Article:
A time-pressed consumer is likely to look for short cuts throughout the day. Picking up meals at a drive-thru or prepared dishes from the grocery store deli section saves the time spent shopping for ingredients, cooking the meal, and cleaning up afterward. However, food that is more convenient, or less time-consuming, tends also to be more expensive—an already prepared rotisserie chicken from the deli section, for example, costs more than a similar-sized fresh whole chicken from the meat case. But more Americans today appear to value convenience over money when it comes to their food purchases.
In 1996, consumers spent 61 percent of their food budgets on grocery foods and 39 percent on food consumed away from home, primarily in restaurants. By 2016, consumers spent just 56 percent of their food budgets on grocery foods. Previous ERS studies show that, on average, restaurant foods generally have lower nutritional quality and higher calories than grocery store foods. Prepared foods from grocery stores can also be higher in calories, fats, and sodium than home-prepared dishes. Increased spending on convenience foods—either from restaurants or grocery stores—can imply worsening diet quality and health outcomes. Understanding the factors affecting demand for convenience foods has implications for public health.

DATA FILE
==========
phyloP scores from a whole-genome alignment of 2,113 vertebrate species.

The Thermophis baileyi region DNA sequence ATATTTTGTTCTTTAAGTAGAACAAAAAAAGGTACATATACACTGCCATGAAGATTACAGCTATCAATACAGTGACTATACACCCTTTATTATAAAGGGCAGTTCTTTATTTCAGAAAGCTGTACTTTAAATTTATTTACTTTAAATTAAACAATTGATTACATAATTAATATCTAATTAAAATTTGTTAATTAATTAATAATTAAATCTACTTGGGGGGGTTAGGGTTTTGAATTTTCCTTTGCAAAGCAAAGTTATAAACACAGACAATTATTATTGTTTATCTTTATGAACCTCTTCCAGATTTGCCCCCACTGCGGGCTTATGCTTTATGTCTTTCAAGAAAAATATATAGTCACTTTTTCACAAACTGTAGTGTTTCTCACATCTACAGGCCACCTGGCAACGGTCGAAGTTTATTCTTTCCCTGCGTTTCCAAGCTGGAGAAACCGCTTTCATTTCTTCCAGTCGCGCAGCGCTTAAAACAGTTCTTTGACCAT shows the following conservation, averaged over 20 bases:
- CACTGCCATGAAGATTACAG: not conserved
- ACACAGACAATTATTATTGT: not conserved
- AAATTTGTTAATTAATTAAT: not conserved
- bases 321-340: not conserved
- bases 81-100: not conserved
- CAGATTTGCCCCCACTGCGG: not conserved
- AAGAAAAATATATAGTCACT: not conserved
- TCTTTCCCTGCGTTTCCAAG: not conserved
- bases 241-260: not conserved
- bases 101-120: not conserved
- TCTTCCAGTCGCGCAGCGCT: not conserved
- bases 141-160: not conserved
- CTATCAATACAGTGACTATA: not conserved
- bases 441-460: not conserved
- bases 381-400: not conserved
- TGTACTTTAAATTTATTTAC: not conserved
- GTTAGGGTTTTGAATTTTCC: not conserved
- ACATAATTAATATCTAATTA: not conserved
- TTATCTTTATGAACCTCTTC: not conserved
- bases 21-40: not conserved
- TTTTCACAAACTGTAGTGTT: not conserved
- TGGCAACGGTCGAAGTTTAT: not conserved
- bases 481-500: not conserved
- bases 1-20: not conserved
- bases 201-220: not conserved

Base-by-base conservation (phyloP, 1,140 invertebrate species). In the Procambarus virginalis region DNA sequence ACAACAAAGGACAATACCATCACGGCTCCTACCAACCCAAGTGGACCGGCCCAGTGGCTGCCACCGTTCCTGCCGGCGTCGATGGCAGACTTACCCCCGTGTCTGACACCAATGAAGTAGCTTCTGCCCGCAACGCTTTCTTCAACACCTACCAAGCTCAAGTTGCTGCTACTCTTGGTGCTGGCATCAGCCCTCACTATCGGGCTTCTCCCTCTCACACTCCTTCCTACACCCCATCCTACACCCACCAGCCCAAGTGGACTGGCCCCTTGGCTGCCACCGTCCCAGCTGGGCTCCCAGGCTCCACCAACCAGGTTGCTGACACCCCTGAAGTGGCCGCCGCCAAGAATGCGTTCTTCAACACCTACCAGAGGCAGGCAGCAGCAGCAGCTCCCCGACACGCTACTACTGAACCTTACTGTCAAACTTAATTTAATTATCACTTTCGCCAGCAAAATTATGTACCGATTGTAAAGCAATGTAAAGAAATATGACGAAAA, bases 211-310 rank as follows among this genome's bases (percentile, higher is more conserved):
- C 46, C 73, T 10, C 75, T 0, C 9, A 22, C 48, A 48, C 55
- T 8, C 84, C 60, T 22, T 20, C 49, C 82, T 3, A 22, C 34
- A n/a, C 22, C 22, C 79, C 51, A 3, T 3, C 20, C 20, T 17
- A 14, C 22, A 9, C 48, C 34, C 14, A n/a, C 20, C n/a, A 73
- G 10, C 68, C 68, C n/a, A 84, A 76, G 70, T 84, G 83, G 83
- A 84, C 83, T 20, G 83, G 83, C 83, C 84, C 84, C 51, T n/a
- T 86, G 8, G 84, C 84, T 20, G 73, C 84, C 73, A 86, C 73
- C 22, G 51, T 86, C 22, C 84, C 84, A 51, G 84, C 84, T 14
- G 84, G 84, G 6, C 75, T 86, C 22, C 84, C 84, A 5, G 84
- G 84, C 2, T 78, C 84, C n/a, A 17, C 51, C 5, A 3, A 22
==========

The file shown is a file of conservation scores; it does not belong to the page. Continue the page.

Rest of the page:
Using USDA’s 2012-13 National Household Food Acquisition and Purchase Survey (FoodAPS), ERS researchers examined the food spending habits of nationally representative households to understand the factors affecting demand for convenience foods. They found that higher incomes and greater time constraints were associated with greater purchases from restaurants and fewer purchases from grocery stores. In addition, the more money consumers spent on food that was more convenient, the poorer their diet quality.
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